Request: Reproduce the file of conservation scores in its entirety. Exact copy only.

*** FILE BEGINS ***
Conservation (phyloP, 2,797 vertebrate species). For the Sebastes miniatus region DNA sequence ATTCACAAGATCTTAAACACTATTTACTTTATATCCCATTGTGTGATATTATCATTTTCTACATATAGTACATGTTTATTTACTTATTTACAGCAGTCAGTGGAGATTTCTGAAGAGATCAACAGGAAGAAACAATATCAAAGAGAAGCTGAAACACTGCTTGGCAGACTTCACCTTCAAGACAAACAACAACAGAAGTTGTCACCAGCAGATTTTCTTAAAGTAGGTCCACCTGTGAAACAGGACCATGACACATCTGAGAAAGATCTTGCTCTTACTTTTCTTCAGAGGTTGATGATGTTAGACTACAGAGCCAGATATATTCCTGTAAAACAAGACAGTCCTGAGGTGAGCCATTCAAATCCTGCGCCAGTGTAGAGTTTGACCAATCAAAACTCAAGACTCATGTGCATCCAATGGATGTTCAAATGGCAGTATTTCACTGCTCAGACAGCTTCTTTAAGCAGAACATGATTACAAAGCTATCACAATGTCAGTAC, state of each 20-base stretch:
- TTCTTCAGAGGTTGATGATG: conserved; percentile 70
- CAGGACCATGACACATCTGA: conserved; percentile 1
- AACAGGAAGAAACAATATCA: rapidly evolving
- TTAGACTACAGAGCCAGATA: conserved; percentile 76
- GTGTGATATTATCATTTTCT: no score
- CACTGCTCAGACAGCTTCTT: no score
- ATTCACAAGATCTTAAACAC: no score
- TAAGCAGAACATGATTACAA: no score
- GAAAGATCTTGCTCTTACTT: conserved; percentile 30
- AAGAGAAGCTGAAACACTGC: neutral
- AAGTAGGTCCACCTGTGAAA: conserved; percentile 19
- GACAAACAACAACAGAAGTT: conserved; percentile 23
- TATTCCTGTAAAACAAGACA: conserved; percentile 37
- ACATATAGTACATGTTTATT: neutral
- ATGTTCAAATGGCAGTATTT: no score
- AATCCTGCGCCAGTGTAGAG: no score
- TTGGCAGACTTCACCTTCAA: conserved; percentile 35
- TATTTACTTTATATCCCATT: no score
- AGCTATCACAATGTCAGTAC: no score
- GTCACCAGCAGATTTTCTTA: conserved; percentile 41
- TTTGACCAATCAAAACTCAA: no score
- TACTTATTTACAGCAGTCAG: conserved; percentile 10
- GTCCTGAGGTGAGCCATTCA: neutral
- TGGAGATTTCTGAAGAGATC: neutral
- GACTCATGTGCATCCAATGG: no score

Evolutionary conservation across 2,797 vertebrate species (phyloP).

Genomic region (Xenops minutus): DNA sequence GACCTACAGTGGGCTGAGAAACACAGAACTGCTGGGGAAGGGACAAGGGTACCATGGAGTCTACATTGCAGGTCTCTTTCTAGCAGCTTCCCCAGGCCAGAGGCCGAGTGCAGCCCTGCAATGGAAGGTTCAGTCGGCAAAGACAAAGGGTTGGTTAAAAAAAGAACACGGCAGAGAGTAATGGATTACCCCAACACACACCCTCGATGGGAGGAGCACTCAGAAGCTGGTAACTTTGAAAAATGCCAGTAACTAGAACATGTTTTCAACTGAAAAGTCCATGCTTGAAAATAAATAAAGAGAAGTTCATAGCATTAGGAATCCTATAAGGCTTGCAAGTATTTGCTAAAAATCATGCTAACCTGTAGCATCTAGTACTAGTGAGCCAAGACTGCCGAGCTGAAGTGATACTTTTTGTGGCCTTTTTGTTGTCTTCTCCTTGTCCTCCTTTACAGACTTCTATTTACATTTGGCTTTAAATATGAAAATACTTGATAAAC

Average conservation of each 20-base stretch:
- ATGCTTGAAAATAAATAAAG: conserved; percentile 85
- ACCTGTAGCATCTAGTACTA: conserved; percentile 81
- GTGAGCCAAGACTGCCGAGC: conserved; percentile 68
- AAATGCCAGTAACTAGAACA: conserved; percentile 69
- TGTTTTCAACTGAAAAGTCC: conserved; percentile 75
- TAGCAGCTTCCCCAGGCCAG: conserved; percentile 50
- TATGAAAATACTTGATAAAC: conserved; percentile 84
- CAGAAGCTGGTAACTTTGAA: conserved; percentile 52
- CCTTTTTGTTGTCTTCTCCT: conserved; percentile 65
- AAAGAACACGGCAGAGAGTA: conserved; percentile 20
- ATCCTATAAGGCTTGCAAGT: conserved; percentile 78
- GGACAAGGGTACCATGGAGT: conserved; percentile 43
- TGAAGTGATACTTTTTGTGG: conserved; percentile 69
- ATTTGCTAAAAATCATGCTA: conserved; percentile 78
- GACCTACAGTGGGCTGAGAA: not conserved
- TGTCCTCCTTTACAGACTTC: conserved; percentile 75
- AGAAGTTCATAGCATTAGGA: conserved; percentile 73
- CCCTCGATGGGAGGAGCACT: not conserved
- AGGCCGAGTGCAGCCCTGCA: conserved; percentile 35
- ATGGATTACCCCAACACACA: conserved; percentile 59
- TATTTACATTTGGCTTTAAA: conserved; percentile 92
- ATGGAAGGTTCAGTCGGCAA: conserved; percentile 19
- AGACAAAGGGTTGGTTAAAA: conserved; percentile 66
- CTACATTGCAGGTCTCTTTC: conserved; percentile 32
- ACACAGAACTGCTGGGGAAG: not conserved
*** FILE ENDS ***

Conservation (phyloP, 2,797 vertebrate species). For the Sebastes miniatus region DNA sequence ATTCACAAGATCTTAAACACTATTTACTTTATATCCCATTGTGTGATATTATCATTTTCTACATATAGTACATGTTTATTTACTTATTTACAGCAGTCAGTGGAGATTTCTGAAGAGATCAACAGGAAGAAACAATATCAAAGAGAAGCTGAAACACTGCTTGGCAGACTTCACCTTCAAGACAAACAACAACAGAAGTTGTCACCAGCAGATTTTCTTAAAGTAGGTCCACCTGTGAAACAGGACCATGACACATCTGAGAAAGATCTTGCTCTTACTTTTCTTCAGAGGTTGATGATGTTAGACTACAGAGCCAGATATATTCCTGTAAAACAAGACAGTCCTGAGGTGAGCCATTCAAATCCTGCGCCAGTGTAGAGTTTGACCAATCAAAACTCAAGACTCATGTGCATCCAATGGATGTTCAAATGGCAGTATTTCACTGCTCAGACAGCTTCTTTAAGCAGAACATGATTACAAAGCTATCACAATGTCAGTAC, state of each 20-base stretch:
- TTCTTCAGAGGTTGATGATG: conserved; percentile 70
- CAGGACCATGACACATCTGA: conserved; percentile 1
- AACAGGAAGAAACAATATCA: rapidly evolving
- TTAGACTACAGAGCCAGATA: conserved; percentile 76
- GTGTGATATTATCATTTTCT: no score
- CACTGCTCAGACAGCTTCTT: no score
- ATTCACAAGATCTTAAACAC: no score
- TAAGCAGAACATGATTACAA: no score
- GAAAGATCTTGCTCTTACTT: conserved; percentile 30
- AAGAGAAGCTGAAACACTGC: neutral
- AAGTAGGTCCACCTGTGAAA: conserved; percentile 19
- GACAAACAACAACAGAAGTT: conserved; percentile 23
- TATTCCTGTAAAACAAGACA: conserved; percentile 37
- ACATATAGTACATGTTTATT: neutral
- ATGTTCAAATGGCAGTATTT: no score
- AATCCTGCGCCAGTGTAGAG: no score
- TTGGCAGACTTCACCTTCAA: conserved; percentile 35
- TATTTACTTTATATCCCATT: no score
- AGCTATCACAATGTCAGTAC: no score
- GTCACCAGCAGATTTTCTTA: conserved; percentile 41
- TTTGACCAATCAAAACTCAA: no score
- TACTTATTTACAGCAGTCAG: conserved; percentile 10
- GTCCTGAGGTGAGCCATTCA: neutral
- TGGAGATTTCTGAAGAGATC: neutral
- GACTCATGTGCATCCAATGG: no score

Evolutionary conservation across 2,797 vertebrate species (phyloP).

Genomic region (Xenops minutus): DNA sequence GACCTACAGTGGGCTGAGAAACACAGAACTGCTGGGGAAGGGACAAGGGTACCATGGAGTCTACATTGCAGGTCTCTTTCTAGCAGCTTCCCCAGGCCAGAGGCCGAGTGCAGCCCTGCAATGGAAGGTTCAGTCGGCAAAGACAAAGGGTTGGTTAAAAAAAGAACACGGCAGAGAGTAATGGATTACCCCAACACACACCCTCGATGGGAGGAGCACTCAGAAGCTGGTAACTTTGAAAAATGCCAGTAACTAGAACATGTTTTCAACTGAAAAGTCCATGCTTGAAAATAAATAAAGAGAAGTTCATAGCATTAGGAATCCTATAAGGCTTGCAAGTATTTGCTAAAAATCATGCTAACCTGTAGCATCTAGTACTAGTGAGCCAAGACTGCCGAGCTGAAGTGATACTTTTTGTGGCCTTTTTGTTGTCTTCTCCTTGTCCTCCTTTACAGACTTCTATTTACATTTGGCTTTAAATATGAAAATACTTGATAAAC

Average conservation of each 20-base stretch:
- ATGCTTGAAAATAAATAAAG: conserved; percentile 85
- ACCTGTAGCATCTAGTACTA: conserved; percentile 81
- GTGAGCCAAGACTGCCGAGC: conserved; percentile 68
- AAATGCCAGTAACTAGAACA: conserved; percentile 69
- TGTTTTCAACTGAAAAGTCC: conserved; percentile 75
- TAGCAGCTTCCCCAGGCCAG: conserved; percentile 50
- TATGAAAATACTTGATAAAC: conserved; percentile 84
- CAGAAGCTGGTAACTTTGAA: conserved; percentile 52
- CCTTTTTGTTGTCTTCTCCT: conserved; percentile 65
- AAAGAACACGGCAGAGAGTA: conserved; percentile 20
- ATCCTATAAGGCTTGCAAGT: conserved; percentile 78
- GGACAAGGGTACCATGGAGT: conserved; percentile 43
- TGAAGTGATACTTTTTGTGG: conserved; percentile 69
- ATTTGCTAAAAATCATGCTA: conserved; percentile 78
- GACCTACAGTGGGCTGAGAA: not conserved
- TGTCCTCCTTTACAGACTTC: conserved; percentile 75
- AGAAGTTCATAGCATTAGGA: conserved; percentile 73
- CCCTCGATGGGAGGAGCACT: not conserved
- AGGCCGAGTGCAGCCCTGCA: conserved; percentile 35
- ATGGATTACCCCAACACACA: conserved; percentile 59
- TATTTACATTTGGCTTTAAA: conserved; percentile 92
- ATGGAAGGTTCAGTCGGCAA: conserved; percentile 19
- AGACAAAGGGTTGGTTAAAA: conserved; percentile 66
- CTACATTGCAGGTCTCTTTC: conserved; percentile 32
- ACACAGAACTGCTGGGGAAG: not conserved